Pfeifer v. World Service Life Ins. Co.

Annotate this Case

121 Wis. 2d 567 (1984)

360 N.W.2d 65

Lorraine H. PFEIFER, Plaintiff-Appellant. v. WORLD SERVICE LIFE INSURANCE CO., a Colorado corporation, Defendant-Respondent.[†]

No. 83-944.

Court of Appeals of Wisconsin.

Submitted on briefs April 18, 1984.

Decided November 21, 1984.

*568 For the plaintiff-appellant the cause was submitted on the briefs of Russell W. Devitt and Soffa & Devitt of Whitewater.

For the defendant-respondent the cause was submitted on the brief of Margaret B. Grabowski and Brennan, Steil, Ryan, Basting & Macdougall, S.C. of Janesville.

Before Gartzke, J., Bablitch, J., and Bruce F. Beilfuss, Reserve Judge.

GARTZKE, P.J.

Lorraine Pfeifer, the sole beneficiary of a policy insuring the life of her son, Thomas Pfeifer, appeals from a judgment dismissing her complaint against World Service Life Insurance Company. The issue is whether the trial court erred when finding that Thomas knew that his actions might result in his death. We conclude that the court erred and therefore reverse.

Lorraine Pfeifer commenced this action to recover the accidental death benefits payable under the policy. The case was tried to the court. The only evidence before the court was the deposition of Roslynne Pfeifer, Thomas's ex-wife. Roslynne deposed that Ricky Parise, her son by *569 a prior marriage, shot Thomas to stop him from beating her.

The policy provides coverage in case of injury, including the death of the insured. Injury is defined as "accidental bodily injury from which loss results directly and independently of all other causes . . . ." The parties agree that Wyoming law controls. They also agree that the Wyoming Supreme Court held in Rodolph v. New York Life Insurance Company, 412 P.2d 610, 612 (Wyo. 1966), that a death does not result from accidental bodily injury if the insured knew and expected that his actions might result in his own death.

The trial court made formal findings, including a finding that Thomas knew and expected that his actions against Roslynne might well result in his own death. The court concluded that the death of Thomas did not result from "accidental bodily injury" as defined in the policy.

We are satisfied that the trial court applied the proper test under Wyoming law: whether Thomas knew or expected that his actions might result in his own death, not what a reasonable person in his position would believe. Before examining the support for the court's finding, we state the standards governing our review.

[1]

The state of Thomas's mind just before the shooting is disputed. The state of a person's mind must be inferred from the acts and statements of the person, in view of the surrounding circumstances. See e.g. Muller v. State, 94 Wis. 2d 450, 473, 289 N.W.2d 570, 582 (1980) (intention must be inferred from defendant's statements and actions); State v. Wolter, 85 Wis. 2d 353, 371, 270 N.W.2d 230, 239 (Ct. App. 1978) (state of mind is inferrable from actions and circumstances). The acts and statements of Thomas and the circumstances just prior to the shooting are undisputed because the supporting evidence consists solely of the uncontroverted deposition of Roslynne Pfeifer. Consequently, we are reviewing an *570 inference drawn by the trial court from undisputed facts.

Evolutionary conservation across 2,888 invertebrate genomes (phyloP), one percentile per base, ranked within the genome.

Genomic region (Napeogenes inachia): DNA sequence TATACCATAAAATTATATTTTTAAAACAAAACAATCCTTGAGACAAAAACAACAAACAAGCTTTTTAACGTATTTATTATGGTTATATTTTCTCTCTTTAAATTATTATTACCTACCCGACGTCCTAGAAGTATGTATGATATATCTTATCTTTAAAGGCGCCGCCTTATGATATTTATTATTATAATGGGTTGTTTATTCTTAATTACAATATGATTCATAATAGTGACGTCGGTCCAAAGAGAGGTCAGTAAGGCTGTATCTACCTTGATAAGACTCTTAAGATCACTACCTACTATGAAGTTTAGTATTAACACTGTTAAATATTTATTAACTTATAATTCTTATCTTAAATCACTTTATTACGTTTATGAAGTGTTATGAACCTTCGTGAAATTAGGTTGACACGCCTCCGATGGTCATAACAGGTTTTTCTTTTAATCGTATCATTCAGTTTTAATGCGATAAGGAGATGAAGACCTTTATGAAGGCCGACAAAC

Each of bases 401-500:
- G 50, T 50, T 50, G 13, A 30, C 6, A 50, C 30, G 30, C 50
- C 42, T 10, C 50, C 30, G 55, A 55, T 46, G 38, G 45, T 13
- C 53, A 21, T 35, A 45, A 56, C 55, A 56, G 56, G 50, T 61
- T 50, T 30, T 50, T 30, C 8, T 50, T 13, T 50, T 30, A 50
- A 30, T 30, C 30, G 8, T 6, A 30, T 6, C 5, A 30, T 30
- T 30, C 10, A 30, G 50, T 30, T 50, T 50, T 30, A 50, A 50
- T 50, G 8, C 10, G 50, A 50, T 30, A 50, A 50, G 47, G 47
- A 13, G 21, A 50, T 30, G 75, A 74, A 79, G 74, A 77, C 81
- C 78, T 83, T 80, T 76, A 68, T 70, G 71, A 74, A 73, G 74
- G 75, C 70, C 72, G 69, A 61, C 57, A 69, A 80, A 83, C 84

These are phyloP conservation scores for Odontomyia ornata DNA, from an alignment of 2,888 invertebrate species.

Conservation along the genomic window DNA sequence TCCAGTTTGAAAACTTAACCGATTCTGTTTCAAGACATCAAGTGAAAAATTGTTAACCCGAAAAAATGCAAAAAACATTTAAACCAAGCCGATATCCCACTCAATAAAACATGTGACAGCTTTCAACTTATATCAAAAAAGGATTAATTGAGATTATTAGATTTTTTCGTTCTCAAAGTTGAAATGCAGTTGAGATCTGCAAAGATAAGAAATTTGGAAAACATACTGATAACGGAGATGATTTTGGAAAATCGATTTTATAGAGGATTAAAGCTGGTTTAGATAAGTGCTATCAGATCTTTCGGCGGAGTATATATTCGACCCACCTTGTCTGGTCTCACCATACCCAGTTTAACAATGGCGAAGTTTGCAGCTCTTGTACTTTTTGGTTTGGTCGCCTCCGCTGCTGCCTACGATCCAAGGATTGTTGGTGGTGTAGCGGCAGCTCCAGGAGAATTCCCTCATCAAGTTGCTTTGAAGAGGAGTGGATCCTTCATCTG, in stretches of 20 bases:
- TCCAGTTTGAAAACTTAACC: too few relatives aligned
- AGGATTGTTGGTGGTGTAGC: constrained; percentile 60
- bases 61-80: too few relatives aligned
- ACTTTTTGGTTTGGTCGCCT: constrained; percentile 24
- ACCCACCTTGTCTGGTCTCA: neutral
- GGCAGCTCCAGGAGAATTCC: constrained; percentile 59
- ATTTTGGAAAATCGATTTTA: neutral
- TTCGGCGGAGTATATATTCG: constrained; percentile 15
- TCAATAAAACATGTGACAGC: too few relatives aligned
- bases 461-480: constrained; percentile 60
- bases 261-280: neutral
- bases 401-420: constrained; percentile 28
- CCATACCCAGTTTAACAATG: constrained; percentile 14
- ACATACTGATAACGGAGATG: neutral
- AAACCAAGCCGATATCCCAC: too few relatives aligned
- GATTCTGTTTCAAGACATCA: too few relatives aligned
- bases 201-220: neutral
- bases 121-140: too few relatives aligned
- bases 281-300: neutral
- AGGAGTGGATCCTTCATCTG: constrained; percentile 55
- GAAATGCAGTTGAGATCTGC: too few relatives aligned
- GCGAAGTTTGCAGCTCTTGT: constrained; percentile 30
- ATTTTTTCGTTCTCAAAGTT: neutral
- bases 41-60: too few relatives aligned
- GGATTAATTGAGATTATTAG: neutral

The standards applicable to appellate review in this state of factual inferences from established or undisputed facts are settled.

We note, however, that the standards for federal appellate review of a trial court's inferences from undisputed facts are unsettled. "Three different tests seem to be current, and decisions from every circuit can be found to support each." Editors, Federal Civil Appellate Jurisdiction: An Interlocutory Restatement, 47 Law & Contemp. Probs. 13, 57 (Spring 1984). The authors state that the United States Supreme Court "seemingly favors" the view that the clearly erroneous standard provided in Fed. R. Civ. P. 52 (a) is applicable, whether the trial court's findings are based on oral or documentary evidence or are inferences from undisputed facts, citing United States v. United States Gypsum Co., 333 U.S. 364, 394 (1948). The authors consider this to be "the best view." Id.

[2]

Like the federal appellate courts, we apply the clearly erroneous standard when reviewing findings of fact by a trial court. Section 805.17 (2), Stats., provides that findings of fact by a trial court sitting without a jury or with an advisory jury "shall not be set aside unless clearly erroneous . . . ." The supreme court adopted the "clearly erroneous" test in 1975, Wisconsin Rules of Civil Procedure, 67 Wis. 2d at 712-13 (1975) , but has continued to apply a reasonableness standard to inferences by the trial court. See, e.g., Vocation., Tech. & Adult Ed. Dist. 13 v. ILHR Dept., 76 Wis. 2d 230, 240, 251 N.W.2d 41, 46 (1977). We will continue to apply the reasonableness standard of review to inferences by a trial court from undisputed or established facts, unless the supreme court directs us to use another standard.

[3]

Whether an inference may reasonably be drawn from undisputed or established facts is a question of law. *571 State v. Ziegenhagen, 73 Wis. 2d 656, 669, 245 N.W.2d 656, 662 (1976); Mars, Inc. v. Chubrilo, 216 Wis. 313, 318, 257 N.W. 157, 159 (1934). Deciding the reasonableness of an inference is therefore a recognized appellate function.